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What is Movember?
Every November, a band of perfectly ordinary men take on the brave task of Movember: growing a moustache for charity in a bid to raise awareness about men’s health – prostate cancer, testicular cancer and mental health issues such as depression.

The Movember Foundation is the only global charity focused solely on men’s health. The Foundation raises funds to deliver innovative, breakthrough research and support programs that enable men to live happier, healthier, and longer lives. Awareness and fundraising activities are run year-round by the Foundation, with the annual Movember campaign being globally recognized for its fun, disruptive approach to fundraising and getting men to take action for their health.

During Movember, men are challenged to grow a moustache, and men and women can be physically active and move or host a fundraising event. Not only do these commitments raise vital funds, they also generate powerful and often life-changing conversations

But where did Movember begin?

It started in Melbourne, Australia 10 years ago, when a group of friends decided to revive an old-fashioned trend – the moustache. 30 guys took part just to see what would happen, and when they realised how much fun it was, they started raising money the next year, starting by raising awareness for prostate cancer.

Facts

  • Movember is about real men growing real moustaches and talking about real issues.
  • The Moustache is a ribbon for men’s health.
  • Movember’s vision is to have an everlasting impact on the face of men’s health.
  • Mo Bros sporting upper lip hair effectively become walking talking billboards for the 30 days of Movember raising funds and much-needed awareness around the often ignored issues of men’s health.
  • Mo Bros start the month clean-shaven, then grow and groom their moustache all month long.

Importance of Movember:
November has become “Movember” among health campaigners around the world as thousands of men adopt a well-groomed approach to male cancer awareness. Movember aims to raise the profile of diseases such as Prostate cancer and Testicular cancer.

While prostate cancer is the most common form of cancer in men, there are prevention steps men can take. Finding out if there is a family history of the disease will help, as men are 2.5 times more likely to develop prostate cancer if a father or brother has had it.

There are also lifestyle changes that can be made.

Exercising every day and taking more care of your diet can help. Men living in western countries are more likely to get prostate cancer than men in south and East Asian countries. This may be because of the western diet, which contains less fruit and vegetables and more dairy, red meat, sugar and processed foods.

It’s these lifestyle factors that need to be addressed by men in the Emirates in order for them to cut their risk of all cancers.

“Nationals and expats need to change their habits toward smoking and exposure to the sun. For other cancers, the risk cannot be significantly changed – but sometimes the mortality related to it can be reduced by detecting it earlier, such as in the case of prostate cancer.”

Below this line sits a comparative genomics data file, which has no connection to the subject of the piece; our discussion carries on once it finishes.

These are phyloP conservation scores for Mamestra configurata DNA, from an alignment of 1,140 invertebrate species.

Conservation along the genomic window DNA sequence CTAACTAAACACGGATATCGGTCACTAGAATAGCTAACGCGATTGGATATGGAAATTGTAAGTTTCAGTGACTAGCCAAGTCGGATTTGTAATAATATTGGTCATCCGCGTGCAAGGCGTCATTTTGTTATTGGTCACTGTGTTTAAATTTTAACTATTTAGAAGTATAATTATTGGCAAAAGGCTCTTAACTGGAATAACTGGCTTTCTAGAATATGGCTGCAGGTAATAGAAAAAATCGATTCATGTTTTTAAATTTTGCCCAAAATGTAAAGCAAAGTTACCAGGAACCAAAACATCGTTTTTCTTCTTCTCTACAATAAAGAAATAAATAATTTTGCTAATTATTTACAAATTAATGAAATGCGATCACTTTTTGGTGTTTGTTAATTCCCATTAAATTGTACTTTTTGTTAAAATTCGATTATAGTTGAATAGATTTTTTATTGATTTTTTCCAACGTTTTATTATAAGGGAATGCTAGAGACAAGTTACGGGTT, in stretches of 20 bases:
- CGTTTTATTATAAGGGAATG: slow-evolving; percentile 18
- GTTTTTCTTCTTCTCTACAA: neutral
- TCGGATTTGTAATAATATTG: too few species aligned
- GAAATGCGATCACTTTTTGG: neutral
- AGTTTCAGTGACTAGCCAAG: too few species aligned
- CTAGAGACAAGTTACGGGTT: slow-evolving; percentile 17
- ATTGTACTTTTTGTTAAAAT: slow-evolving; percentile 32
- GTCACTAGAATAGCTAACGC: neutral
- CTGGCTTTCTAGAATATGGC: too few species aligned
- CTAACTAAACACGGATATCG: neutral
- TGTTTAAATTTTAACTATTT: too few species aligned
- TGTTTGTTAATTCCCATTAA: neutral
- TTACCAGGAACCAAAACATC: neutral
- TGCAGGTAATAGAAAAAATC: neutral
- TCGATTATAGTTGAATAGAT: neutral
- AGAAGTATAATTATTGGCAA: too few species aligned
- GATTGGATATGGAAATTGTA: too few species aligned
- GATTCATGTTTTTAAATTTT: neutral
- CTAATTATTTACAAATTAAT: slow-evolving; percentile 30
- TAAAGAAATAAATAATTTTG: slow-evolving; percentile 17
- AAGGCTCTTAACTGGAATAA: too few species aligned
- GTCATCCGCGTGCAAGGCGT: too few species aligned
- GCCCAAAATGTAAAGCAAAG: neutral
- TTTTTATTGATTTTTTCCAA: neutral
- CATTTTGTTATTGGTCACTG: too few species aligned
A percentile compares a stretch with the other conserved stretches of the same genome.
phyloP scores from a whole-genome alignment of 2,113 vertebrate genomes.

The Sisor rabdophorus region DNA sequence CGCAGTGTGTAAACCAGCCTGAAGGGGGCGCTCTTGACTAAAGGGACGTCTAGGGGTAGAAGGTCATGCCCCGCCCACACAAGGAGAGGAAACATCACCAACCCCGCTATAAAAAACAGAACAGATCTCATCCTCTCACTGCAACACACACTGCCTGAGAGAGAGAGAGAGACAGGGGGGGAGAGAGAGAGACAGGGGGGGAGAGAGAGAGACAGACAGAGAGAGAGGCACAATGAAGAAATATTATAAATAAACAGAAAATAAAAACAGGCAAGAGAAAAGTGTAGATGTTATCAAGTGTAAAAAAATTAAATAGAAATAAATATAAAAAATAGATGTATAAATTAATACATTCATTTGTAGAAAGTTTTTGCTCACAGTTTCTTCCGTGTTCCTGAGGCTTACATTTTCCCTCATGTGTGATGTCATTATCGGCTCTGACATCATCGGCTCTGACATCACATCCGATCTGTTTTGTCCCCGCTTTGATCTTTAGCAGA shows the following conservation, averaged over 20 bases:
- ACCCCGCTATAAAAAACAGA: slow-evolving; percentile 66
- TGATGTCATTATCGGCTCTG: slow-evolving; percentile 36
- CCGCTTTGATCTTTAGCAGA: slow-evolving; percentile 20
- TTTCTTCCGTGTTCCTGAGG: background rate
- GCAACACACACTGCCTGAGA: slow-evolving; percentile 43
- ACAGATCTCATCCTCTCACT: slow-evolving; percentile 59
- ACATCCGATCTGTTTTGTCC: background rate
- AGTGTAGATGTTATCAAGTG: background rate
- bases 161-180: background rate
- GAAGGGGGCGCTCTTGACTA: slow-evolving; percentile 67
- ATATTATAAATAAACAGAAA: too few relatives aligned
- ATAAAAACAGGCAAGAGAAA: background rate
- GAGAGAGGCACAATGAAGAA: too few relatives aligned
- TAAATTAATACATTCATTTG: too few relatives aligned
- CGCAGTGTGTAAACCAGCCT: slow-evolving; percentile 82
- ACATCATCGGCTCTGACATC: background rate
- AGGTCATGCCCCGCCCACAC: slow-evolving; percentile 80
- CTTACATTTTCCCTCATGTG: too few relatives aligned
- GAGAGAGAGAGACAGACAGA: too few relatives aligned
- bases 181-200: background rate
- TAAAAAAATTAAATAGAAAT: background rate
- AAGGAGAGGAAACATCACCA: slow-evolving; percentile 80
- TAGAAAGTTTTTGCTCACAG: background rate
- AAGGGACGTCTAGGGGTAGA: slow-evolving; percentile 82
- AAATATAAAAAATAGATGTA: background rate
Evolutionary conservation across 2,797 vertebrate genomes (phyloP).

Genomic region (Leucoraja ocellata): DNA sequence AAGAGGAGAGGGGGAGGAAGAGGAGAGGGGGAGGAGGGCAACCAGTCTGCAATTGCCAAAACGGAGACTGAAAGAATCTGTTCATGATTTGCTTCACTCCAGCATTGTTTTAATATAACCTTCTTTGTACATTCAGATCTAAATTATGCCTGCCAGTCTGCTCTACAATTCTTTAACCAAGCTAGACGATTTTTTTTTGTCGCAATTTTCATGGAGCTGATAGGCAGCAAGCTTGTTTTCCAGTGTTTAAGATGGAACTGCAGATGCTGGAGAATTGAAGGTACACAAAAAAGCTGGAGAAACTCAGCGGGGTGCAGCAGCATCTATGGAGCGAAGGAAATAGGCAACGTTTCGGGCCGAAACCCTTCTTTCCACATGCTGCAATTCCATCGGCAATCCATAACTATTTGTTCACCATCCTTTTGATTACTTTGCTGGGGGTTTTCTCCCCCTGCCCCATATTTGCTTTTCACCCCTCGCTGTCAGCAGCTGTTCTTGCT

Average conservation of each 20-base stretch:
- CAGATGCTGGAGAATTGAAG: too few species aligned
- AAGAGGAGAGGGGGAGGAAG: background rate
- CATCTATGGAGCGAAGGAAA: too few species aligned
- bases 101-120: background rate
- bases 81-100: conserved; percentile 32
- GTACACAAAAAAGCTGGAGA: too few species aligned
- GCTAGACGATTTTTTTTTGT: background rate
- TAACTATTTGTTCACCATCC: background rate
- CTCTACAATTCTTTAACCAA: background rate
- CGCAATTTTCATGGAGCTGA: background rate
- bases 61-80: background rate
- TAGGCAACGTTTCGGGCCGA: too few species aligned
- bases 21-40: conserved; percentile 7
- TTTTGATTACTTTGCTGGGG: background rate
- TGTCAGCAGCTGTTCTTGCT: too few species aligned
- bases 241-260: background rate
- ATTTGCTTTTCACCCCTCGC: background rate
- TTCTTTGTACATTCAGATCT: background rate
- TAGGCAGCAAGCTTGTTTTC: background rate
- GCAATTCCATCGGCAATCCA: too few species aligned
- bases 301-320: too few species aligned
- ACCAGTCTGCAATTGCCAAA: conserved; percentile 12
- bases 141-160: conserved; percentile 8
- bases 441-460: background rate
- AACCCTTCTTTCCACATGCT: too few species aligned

What is prostate cancer?

The prostate is a gland located immediately below the bladder, in front of the bowels. It produces fluid that protects and enriches sperm.Prostate cancer occurs when some of the cells in the prostate reproduce far more rapidly than normal, resulting in a tumour. If left untreated, prostate cancer cells may eventually spread from the prostate and invade distant parts of the body, particularly the lymph nodes and bones, producing secondary tumours in a process known as metastasis. One of the most worrying aspects of the disease is that most prostate cancers develop without men experiencing any symptoms in the early stages.

Know the risk factors
Prostate cancer only affects men, as women do not have a prostate gland. Risk factors in developing the disease include:

  • Age

Older a man, the more likely he is to be diagnosed with prostate cancer.

  • Family History

A man with a father or brother who developed prostate cancer is twice as likely to develop the disease.

  • Ethnicity

Increased occurrence in black African and Afro-Caribbean males.

Symptoms
Not everyone experiences symptoms of prostate cancer. Many times, signs of prostate cancer are first detected by a doctor during a routine check-up.Some men, however, will experience changes in urinary or sexual function that might indicate the presence of prostate cancer. These symptoms include:

  • A need to urinate frequently, especially at night
  • Difficulty starting urination or holding back urine
  • Weak or interrupted flow of urine
  • Painful or burning urination
  • Difficulty in having an erection
  • Painful ejaculation
  • Blood in urine or semen
  • Frequent pain or stiffness in the lower back, hips, or upper thighs

What is testicular cancer?

The testicles are part of the male reproductive system and are responsible for the production of male hormones (mostly testosterone) and sperm. Testicular cancer starts as an abnormal growth or tumour that develops in one or both testicles. There are several types of testicular cancer, but the most common is the germ cell tumour.

Who’s at risk?
The rate of men diagnosed with testicular cancer has doubled in the last 50 years. Early detection and knowing the risks is key.

  • Young men between the age of 15-40 years.
  • Men with a family history such as a brother or father diagnosed with testicular cancer.
  • Men who have had a previous occurrence of testicular cancer.
  • Men who have undescended testes at birth.
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